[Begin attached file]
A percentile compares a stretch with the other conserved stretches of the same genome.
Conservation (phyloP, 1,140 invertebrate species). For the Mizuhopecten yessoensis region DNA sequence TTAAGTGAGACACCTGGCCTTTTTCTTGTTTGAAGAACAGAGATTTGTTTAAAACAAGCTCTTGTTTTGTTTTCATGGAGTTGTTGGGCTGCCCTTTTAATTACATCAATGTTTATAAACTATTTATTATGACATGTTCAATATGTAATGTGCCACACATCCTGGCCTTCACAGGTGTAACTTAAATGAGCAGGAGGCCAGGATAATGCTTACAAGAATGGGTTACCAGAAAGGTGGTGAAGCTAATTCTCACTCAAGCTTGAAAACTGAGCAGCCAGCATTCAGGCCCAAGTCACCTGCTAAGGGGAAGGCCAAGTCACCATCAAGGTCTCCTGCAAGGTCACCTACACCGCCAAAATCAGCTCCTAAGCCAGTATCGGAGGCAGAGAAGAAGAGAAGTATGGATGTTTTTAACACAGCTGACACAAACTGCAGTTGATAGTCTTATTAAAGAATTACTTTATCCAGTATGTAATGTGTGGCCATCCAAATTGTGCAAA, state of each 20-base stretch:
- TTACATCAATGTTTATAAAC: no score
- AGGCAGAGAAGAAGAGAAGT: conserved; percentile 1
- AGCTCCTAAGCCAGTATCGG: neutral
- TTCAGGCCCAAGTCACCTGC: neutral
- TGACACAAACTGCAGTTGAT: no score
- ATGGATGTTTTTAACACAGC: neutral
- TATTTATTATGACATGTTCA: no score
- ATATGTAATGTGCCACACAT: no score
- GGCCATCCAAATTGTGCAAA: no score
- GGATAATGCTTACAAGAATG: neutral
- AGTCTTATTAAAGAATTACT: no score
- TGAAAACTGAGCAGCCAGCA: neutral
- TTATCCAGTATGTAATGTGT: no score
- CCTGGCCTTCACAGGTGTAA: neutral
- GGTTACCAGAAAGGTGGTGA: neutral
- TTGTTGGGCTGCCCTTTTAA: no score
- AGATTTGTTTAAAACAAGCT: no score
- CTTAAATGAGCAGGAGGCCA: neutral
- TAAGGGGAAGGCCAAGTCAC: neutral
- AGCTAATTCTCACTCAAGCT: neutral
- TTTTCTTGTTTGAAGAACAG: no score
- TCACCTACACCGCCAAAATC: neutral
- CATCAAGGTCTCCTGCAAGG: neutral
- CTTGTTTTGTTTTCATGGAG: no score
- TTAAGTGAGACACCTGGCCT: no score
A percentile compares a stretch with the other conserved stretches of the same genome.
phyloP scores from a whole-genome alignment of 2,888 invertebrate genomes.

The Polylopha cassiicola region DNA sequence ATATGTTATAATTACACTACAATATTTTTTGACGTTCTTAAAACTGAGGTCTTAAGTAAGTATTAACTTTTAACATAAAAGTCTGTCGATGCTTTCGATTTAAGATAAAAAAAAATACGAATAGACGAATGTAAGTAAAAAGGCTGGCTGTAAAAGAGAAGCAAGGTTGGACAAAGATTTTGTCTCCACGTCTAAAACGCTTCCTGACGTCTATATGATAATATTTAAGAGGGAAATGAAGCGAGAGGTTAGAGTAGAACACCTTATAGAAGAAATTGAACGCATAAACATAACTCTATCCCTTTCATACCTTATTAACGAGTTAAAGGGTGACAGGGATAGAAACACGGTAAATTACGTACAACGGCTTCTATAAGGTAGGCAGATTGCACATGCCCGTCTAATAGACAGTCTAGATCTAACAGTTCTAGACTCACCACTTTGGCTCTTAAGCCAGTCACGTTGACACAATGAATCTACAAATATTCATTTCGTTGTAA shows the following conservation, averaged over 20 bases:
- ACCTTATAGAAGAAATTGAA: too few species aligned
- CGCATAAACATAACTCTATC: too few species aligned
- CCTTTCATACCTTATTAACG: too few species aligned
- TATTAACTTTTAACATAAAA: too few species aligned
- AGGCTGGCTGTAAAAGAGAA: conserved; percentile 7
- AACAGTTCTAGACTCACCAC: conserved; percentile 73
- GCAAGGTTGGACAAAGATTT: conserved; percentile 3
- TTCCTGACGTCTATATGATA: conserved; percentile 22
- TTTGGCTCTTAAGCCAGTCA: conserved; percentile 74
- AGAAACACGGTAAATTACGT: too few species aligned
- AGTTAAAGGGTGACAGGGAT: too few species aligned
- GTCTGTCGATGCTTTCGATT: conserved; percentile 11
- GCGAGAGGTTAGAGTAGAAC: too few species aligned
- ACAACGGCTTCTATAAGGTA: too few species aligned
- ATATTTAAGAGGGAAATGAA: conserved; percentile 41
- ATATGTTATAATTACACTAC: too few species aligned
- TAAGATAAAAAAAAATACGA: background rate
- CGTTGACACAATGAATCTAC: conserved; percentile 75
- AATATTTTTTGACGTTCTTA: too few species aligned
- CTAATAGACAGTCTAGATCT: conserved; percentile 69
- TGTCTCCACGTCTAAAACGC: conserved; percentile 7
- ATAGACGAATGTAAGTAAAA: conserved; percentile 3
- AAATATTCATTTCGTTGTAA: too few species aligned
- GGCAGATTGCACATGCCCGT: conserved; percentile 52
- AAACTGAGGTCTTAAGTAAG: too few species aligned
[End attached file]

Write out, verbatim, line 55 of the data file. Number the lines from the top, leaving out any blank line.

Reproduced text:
- AAACTGAGGTCTTAAGTAAG: too few species aligned